‘Seclusion kills’: Missouri lawmakers pass limits on hospital COVID visitor restrictions
The bill was deeply personal for some lawmakers whose family members died amid the pandemic
The legislation aimed to ensure residents could visit their family members in the wake of hospitals' visitor restrictions imposed during the COVID pandemic (photo by Armond Feffer).
Two years into the coronavirus pandemic, Missouri lawmakers sent to Gov. Mike Parson’s desk legislation that aims to ensure residents can access their family members in the face of visitor restrictions at hospitals.
A House bill unanimously passed on the final day of the legislative session with 129 votes in support, and shortly after lawmakers also unanimously passed a wide-ranging Senate bill that also contains the provisions.
“Seclusion kills,” said Rep. Brian Seitz, R-Branson who worked on the legislation.
It had been a priority of House Majority Leader Dean Plocher, R-Des Peres, and was deeply personal for several lawmakers.
Rep. Ed Lewis, a Moberly Republican who worked on the legislation, said if the bill had been in place in March of 2020 when his mother was sent to the hospital after a fall, then perhaps she wouldn’t have later passed away.
“My sister could have advocated for my mom, and my mom might still be here today. Might be sitting up in the gallery. I might have been able to wish her happy mother’s day yesterday,” Lewis said Monday when the language was discussed on a different bill.
The final bill was a product of the merging of different Senate and House versions of the legislation, and ultimately removed some provisions — like barring health care facilities from requiring patients be vaccinated against any disease to receive treatment or visitors.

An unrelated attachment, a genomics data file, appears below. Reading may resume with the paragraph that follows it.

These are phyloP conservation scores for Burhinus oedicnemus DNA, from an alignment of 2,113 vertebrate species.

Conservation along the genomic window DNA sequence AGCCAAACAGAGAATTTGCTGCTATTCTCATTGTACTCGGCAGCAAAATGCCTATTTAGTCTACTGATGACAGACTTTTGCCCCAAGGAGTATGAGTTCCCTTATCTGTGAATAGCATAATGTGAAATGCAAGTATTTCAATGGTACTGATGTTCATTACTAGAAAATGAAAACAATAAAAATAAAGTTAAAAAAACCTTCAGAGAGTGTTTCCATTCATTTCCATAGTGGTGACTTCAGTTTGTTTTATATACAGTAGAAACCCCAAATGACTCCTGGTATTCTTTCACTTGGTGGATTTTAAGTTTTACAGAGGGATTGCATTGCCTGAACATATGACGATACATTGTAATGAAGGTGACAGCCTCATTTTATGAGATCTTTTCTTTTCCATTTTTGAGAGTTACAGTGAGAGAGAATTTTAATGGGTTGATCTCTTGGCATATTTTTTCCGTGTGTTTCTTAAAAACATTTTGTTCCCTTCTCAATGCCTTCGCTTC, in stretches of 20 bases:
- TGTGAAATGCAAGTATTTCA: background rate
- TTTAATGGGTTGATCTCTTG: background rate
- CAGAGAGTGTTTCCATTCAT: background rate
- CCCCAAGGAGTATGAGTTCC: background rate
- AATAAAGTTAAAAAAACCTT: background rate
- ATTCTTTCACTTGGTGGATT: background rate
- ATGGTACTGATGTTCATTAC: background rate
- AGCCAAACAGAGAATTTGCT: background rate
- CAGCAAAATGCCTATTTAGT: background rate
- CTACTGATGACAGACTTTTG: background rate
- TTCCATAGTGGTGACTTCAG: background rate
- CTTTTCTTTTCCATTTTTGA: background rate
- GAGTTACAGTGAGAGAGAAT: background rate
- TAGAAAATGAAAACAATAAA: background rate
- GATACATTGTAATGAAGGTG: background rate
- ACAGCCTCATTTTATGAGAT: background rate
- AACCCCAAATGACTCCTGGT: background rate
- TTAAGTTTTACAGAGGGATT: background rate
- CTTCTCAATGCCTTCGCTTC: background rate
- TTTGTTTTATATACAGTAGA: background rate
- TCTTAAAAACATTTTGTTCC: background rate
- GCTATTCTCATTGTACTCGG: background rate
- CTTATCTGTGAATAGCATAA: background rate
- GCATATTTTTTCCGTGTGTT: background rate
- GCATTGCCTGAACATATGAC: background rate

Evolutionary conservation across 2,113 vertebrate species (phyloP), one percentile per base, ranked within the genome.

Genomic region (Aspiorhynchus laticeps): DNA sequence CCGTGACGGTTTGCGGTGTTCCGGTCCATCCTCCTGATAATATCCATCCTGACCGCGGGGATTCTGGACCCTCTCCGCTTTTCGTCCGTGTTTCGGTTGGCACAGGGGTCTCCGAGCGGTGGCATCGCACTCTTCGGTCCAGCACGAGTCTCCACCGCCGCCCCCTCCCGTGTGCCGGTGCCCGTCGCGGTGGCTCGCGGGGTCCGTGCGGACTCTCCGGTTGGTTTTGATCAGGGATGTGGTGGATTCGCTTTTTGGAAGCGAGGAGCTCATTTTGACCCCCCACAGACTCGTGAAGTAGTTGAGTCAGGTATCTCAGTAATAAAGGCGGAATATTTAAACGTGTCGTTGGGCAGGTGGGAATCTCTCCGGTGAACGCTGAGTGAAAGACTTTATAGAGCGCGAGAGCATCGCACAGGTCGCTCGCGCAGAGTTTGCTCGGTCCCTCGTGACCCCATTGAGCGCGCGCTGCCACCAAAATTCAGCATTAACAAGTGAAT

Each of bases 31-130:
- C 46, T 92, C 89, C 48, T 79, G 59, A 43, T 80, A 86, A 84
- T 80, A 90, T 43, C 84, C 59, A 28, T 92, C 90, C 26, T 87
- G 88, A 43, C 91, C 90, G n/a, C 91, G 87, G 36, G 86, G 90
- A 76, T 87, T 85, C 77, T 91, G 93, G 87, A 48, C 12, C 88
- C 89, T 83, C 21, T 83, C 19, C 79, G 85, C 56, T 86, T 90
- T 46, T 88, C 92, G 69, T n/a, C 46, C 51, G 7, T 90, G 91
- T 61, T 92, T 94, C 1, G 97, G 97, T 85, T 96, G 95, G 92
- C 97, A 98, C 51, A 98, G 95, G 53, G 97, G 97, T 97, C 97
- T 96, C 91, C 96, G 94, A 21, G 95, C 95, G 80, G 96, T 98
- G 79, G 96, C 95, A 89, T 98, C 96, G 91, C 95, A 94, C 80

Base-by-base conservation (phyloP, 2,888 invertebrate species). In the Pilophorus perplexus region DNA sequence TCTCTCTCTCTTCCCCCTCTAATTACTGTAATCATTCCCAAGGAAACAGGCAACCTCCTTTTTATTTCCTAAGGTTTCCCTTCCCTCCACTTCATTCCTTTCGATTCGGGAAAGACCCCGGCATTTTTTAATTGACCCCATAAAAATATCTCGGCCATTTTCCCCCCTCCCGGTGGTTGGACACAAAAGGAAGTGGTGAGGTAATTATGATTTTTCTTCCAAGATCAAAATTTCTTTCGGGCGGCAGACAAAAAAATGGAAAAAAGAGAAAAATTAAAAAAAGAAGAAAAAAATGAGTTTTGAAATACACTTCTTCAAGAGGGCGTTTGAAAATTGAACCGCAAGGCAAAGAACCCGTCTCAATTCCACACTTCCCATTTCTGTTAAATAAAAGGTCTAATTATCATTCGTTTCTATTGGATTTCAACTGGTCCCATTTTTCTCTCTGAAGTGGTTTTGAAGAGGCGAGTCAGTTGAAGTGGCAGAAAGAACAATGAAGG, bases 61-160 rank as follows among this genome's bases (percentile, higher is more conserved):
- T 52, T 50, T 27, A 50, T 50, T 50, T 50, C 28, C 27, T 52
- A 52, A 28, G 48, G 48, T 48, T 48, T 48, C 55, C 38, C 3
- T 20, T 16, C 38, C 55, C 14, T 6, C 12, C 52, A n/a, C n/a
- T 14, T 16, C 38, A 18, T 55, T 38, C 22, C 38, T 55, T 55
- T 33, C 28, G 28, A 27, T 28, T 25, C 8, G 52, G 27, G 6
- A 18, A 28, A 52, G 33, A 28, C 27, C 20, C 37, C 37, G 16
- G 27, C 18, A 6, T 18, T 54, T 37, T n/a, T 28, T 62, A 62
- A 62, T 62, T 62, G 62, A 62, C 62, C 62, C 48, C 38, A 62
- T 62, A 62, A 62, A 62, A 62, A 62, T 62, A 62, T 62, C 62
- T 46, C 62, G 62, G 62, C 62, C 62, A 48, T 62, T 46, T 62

Under the bill passed Friday, health care facilities, which include hospitals, nursing homes and hospice facilities, must permit at least two visitors to be able to see a patient in-person during visiting hours. Facilities would still be permitted to impose certain restrictions, like if a visitor is showing symptoms of an infection or while emergency care is being administered.
During a state of emergency related to infectious diseases, a patient may have at least two designated “essential caregivers,” but hospitals and long-term care facilities can be permitted to limit in-person visits to one caregiver at a time.
Facilities may limit the access if an essential caregiver fails to follow protocols or can request from the state health department a seven-day suspension. Visitation cannot be suspended for a patient for more than 14 consecutive days or 45 total days in a year, and the attorney general is authorized to initiate lawsuits to ensure patients’ access to their caregivers.
Marjorie Moore, the executive director of VOYCE, a St. Louis nonprofit that advocates for quality living across long-term care, said that many long-term care residents who died amid the pandemic spent their final days separated from loved ones.
“Countless others experienced a significant decline in their physical and mental health due to lockdowns designed to keep them safe, but instead isolated them,” Moore said in a statement. “The Essential Caregivers Program ensures that even under emergency orders, long-term care residents have the right to see people who can provide care and comfort. ”
Sen. Bill White, a Joplin Republican who worked on the legislation, said earlier this week the regulations would help ensure access to patients beyond just COVID-19, and for the next pandemic that may be “many, many times worse.”
Health care groups, like the Missouri Assisted Living Association and Missouri Health Care Association, had stressed they didn’t want to be caught between conflicting rules and “referee a fight between the state government and the federal government.”
The bill includes provisions to allow for facilities to comply with federal orders that may limit visitors.
The legislation also establishes a complaint process, which would kick off an investigation by the state health department within 36 hours of receiving a report of an alleged violation.
This story has been updated since it was first published to include additional comments.
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